Ouch! You’ve heard of sweet-talking politicians. How about sweet-taking pols? That’s the best way to describe the 30 senators who this year signed a letter to Agriculture Secretary Dan Glickman protesting a proposed change in the federal government’s dietary guidelines concerning how much sugar people should eat.

On one side were a group of the country’s top nutritionists, who studied the issue for three years. Concerned that sugar has no dietary value other than adding calories and alarmed at rising obesity rates, the nutrition experts suggested changing the federal guideline on sugar from "choose a diet moderate in sugar" to "choose beverages and foods that limit your intake of sugars."

That’s when the sugar lobby swung into action. Sens. Larry Craig (R-ID) and Kent Conrad (D-NE), the Number One and Number Four recipients of sugar-daddy campaign contributions from 1995-2000 (with $71,602 and $44,726, respectively), circulated a letter to Glickman calling on him to essentially overrule the nutritionists’ recommendation, citing rules that require any such change to be backed by "sound science," a classic industry move for blocking or delaying regulatory actions. According to a report in Legal Times, the draft of the letter was written by sugar industry lobbyists.

Ultimately, 30 Senators — 22 Republicans and eight Democrats, including several on the committee that oversees the Department of Agriculture’s budget — signed the letter. This group received 40 percent more in contributions from the sugar industry than the average senator.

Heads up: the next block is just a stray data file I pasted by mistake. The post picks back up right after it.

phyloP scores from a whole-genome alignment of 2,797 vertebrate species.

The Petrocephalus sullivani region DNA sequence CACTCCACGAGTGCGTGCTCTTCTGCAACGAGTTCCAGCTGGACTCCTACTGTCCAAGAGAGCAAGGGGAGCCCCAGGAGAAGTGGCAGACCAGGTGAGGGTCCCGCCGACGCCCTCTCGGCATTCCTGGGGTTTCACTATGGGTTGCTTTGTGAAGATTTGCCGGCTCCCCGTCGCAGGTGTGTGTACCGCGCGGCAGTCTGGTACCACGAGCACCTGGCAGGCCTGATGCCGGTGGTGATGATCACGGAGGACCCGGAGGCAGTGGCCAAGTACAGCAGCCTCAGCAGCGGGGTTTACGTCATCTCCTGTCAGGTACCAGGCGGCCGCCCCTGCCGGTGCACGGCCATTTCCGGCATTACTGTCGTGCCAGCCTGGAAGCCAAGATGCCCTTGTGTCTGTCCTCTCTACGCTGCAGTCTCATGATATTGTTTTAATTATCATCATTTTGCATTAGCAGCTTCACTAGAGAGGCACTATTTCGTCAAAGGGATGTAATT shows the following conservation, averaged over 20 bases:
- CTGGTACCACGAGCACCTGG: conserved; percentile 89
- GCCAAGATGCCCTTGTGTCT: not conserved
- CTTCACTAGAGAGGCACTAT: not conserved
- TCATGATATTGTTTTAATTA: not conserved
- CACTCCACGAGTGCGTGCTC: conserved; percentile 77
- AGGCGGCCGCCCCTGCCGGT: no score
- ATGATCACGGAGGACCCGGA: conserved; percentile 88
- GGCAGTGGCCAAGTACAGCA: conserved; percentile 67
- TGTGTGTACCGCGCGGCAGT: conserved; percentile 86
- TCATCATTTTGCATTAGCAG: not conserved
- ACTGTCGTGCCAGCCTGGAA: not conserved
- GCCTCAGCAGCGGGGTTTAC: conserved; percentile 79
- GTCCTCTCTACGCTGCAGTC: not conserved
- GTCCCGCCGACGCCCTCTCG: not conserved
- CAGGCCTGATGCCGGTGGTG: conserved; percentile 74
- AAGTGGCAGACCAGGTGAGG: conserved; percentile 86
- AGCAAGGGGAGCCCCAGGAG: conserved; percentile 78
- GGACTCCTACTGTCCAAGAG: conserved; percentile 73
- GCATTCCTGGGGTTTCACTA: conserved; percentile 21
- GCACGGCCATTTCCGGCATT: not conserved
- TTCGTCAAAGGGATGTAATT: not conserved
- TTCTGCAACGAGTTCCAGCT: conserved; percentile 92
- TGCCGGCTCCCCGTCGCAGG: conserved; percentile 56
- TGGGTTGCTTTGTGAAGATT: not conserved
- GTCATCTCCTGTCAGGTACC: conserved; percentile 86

Overall, sugar growers have given more than $4.4 million to federal candidates and party committees since 1997, according to the Center for Responsive Politics.

The result? When the USDA announced its revision of the federal food guidelines in May, the nutritionists’ language had been quietly dropped. Now the guidelines tell Americans to "choose beverages and foods to moderate your intake of sugar." This is significant because, among other things, the guidelines regulate what the federal government — the nation’s largest food buyer — purchases for the more than 50 million people it feeds daily in the army, prisons and schools.

This isn’t the first time that a well-heeled food lobby has managed to mold federal food guidelines to promote its product. When the Agriculture Department initially emphasized fresh foods in a draft of its "food guide pyramid" for young children, the National Food Processors Association pounced. Their lobbyists convinced the USDA to include their products in the final pyramid. Look closely and you’ll spot canned tuna in the "meat group," canned peas in the "vegetable group" and canned peaches in the "fruit group." Yum.

OUCH! is an e-mail bulletin published by Public Campaign, a non-partisan, non-profit organization devoted to comprehensive campaign finance reform. For more information, visit

Every day, we pay more as consumers and taxpayers for special interest subsidies and boondoggles because of our system of privately financed elections. If you want to join a growing grassroots effort to educate and advocate for campaign finance reform in South Carolina, call the S.C. Progressive Network at 803-808-3384.